5 Things Every Traveler Needs to Know When Getting a Visa to Brazil

Published by Travel Visa Pro on Sun Sep 4 2016

If you are planning to visit Brazil in the near future you are in for a surprise. The growing tourism industry now offers so much to the worldly traveler that Brazil is fast becoming one of the most sought after destinations in the world. Although travel is made easier these days there are still a few hoops you have to jump through if you want to visit the county in the form of requirements for obtaining a Brazilian visa.

Getting a Visa

Meeting Brazil’s entry/exit requirements is an important part of your trip planning. Every traveler needs a tourist visa. A visa is good for 90 days and can be used anytime within a 12-month period from the issue date. You can enter and exit Brazil as long as you have the visa. The only thing a visa will not allow you to do is work in the country; for that you will need to obtain a work visa as well as a regular one.

Having a Itinerary

It is important when traveling to Brazil, or any other country for that matter, to have a copy of your itinerary and tickets. These are all things that you have to have to submit with your Brazilian visa application but it is a good idea to have copies to travel with as well. It is important to note that you should never hand over any original travel documents before or after your travel begins. To apply for a visa to travel to Brazil copies of all of these documents are acceptable.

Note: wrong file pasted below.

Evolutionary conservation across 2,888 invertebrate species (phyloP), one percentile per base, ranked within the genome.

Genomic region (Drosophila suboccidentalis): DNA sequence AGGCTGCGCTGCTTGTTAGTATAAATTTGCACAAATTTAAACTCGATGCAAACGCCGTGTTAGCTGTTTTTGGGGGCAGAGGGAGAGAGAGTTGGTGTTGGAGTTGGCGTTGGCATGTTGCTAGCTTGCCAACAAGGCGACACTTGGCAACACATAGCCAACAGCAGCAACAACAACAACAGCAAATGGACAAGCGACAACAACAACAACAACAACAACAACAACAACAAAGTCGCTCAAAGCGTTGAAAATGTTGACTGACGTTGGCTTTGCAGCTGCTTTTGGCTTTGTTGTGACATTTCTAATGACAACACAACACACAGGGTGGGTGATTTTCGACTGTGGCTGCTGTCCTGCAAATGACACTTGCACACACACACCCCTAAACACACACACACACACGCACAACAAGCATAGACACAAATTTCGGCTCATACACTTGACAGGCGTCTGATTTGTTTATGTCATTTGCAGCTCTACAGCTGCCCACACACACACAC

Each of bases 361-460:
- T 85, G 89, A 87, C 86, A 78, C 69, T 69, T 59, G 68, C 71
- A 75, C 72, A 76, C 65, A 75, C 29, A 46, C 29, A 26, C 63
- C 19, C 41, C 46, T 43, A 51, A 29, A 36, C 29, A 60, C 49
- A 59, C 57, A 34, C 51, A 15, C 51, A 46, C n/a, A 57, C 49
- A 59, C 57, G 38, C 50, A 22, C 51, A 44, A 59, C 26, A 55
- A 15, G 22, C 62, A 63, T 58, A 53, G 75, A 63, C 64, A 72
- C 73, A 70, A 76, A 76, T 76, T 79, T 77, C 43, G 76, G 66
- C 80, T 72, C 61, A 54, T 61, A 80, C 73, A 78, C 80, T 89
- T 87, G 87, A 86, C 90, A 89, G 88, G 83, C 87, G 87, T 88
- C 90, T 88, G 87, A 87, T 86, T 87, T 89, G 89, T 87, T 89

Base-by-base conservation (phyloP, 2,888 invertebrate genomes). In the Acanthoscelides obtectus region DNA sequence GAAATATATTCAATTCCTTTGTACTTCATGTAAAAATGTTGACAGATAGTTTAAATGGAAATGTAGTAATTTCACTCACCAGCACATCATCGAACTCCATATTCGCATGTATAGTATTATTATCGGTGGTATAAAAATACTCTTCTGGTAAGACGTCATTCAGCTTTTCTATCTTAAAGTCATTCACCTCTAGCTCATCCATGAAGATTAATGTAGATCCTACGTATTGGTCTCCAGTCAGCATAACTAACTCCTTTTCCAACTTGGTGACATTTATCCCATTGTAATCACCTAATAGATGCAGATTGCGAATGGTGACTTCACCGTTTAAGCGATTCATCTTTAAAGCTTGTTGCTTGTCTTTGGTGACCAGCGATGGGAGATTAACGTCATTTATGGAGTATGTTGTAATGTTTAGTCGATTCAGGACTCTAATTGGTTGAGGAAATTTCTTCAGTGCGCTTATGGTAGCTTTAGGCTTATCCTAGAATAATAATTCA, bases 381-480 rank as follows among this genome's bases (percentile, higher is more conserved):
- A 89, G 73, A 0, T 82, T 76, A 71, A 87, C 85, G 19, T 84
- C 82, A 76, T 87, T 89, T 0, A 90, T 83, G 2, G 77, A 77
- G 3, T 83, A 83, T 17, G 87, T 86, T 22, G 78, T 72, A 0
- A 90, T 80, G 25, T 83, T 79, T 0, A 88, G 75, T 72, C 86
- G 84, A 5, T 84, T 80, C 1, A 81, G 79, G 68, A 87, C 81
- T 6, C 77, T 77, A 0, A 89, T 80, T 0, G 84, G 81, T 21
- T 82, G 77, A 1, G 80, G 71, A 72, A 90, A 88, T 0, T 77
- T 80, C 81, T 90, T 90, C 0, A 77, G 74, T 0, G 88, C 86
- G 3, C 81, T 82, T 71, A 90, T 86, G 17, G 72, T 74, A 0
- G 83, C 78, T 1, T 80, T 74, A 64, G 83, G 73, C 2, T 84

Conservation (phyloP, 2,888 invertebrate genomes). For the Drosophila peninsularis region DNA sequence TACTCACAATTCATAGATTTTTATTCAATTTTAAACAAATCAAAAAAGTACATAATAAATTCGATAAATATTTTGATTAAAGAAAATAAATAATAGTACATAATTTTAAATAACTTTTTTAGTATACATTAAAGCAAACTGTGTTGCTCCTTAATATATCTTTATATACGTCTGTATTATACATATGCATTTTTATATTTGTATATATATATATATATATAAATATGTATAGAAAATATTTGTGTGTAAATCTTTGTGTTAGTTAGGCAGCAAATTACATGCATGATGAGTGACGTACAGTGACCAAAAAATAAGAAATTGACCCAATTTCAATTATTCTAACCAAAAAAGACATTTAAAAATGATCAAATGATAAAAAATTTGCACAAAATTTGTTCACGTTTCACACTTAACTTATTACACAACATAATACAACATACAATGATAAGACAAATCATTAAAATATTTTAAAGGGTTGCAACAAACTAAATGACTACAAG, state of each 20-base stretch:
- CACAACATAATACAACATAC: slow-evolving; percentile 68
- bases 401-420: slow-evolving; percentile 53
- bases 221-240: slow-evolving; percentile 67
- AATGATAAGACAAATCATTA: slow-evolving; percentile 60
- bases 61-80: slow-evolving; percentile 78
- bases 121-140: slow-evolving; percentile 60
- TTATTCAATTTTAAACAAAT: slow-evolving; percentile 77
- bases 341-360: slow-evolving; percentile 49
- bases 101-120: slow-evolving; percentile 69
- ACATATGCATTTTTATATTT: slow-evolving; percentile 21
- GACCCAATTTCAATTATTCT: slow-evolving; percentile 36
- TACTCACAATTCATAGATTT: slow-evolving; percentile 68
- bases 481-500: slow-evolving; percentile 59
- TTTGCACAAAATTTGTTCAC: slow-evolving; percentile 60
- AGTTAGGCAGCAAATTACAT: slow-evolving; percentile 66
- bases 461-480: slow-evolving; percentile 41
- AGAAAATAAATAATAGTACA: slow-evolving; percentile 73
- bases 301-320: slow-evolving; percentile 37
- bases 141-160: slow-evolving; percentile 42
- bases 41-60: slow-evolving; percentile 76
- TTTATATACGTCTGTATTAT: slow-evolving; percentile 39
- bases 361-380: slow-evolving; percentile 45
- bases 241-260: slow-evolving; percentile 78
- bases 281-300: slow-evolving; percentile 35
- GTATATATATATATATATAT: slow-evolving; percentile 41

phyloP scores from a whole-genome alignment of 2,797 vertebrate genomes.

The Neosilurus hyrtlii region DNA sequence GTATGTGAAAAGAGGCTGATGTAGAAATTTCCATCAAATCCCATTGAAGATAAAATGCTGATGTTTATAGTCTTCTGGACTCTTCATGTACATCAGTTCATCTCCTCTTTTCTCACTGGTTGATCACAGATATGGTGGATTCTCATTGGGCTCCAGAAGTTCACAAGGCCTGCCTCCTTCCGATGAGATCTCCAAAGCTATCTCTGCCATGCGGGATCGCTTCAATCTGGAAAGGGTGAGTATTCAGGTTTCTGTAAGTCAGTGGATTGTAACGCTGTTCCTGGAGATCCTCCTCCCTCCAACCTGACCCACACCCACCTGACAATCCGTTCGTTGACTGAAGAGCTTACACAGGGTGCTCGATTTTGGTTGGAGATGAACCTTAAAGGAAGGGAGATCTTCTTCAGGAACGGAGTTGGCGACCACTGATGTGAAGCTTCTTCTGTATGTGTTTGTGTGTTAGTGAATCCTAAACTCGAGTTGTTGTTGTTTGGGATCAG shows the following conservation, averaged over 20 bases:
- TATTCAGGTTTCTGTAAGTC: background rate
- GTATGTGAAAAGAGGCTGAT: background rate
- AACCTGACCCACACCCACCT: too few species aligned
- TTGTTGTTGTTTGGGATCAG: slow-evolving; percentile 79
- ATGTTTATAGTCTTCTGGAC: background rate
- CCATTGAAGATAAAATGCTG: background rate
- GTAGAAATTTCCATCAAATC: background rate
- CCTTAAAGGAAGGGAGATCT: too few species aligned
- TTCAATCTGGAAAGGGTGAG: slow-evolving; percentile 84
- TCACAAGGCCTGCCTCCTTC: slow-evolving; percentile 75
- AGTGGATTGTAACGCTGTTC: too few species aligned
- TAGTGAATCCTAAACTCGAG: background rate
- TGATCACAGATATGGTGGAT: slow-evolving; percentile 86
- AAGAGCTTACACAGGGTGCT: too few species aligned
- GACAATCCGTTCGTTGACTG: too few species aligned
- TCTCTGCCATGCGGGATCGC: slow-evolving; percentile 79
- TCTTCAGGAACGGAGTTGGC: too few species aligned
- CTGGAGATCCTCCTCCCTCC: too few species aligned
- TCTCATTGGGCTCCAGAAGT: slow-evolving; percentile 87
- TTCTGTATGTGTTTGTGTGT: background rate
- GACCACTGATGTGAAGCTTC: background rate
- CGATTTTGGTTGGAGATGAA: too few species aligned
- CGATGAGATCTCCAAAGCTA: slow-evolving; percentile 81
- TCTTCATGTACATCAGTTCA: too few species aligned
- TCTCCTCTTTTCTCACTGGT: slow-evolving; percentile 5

The Fees

There are fees involved in obtaining a Brazilian visa. Travelers are advised to go to their local post office and get a money order to pay their visa fees. Consulates will not accept personal checks, cash, credit cards or bank-issued money orders. Your fees for a visa to Brazil will include a “reciprocity fee” for Americans. This is in response to a fee the U.S. State Department charges Brazilians for visas. Your local Brazilian consulate will provide you with a current fee schedule. There is a $160 processing fee whether you submit your paperwork to an embassy or consulate in person or use an agency like Travel Visa Pro, we have offices in San Francisco, Los Angeles, Houston, Washington DC.

Immunization Certificate

Every seasoned traveler knows that traveling to foreign countries often requires a series of shots; Brazil is no different. Part of the entry procedures suggests yellow fever vaccinations. Citizens of the United States are not labeled at risk for yellow fever, so this is not a regular immunization. Although the Brazilian government does not require that you provide proof of immunization, there are some regions in Brazil where yellow fever is a concern so the vaccination is strongly recommended.

Consulates

The Brazilian consulate is where you go to obtain your paperwork for visiting the country. There are Brazilian consulates in many of the major cities in the United States such as the Brazilian Embassy in Washington, D.C., Boston, Chicago, Houston, Miami, Los Angeles, San Francisco and New York. Obtaining your visa paperwork directly from the consulate allows you to ask questions and saves you the wait in processing time.

These are just some of the things to consider before traveling to Brazil. It is a good idea to research a country before departure and Brazil has many resources for the potential traveler.

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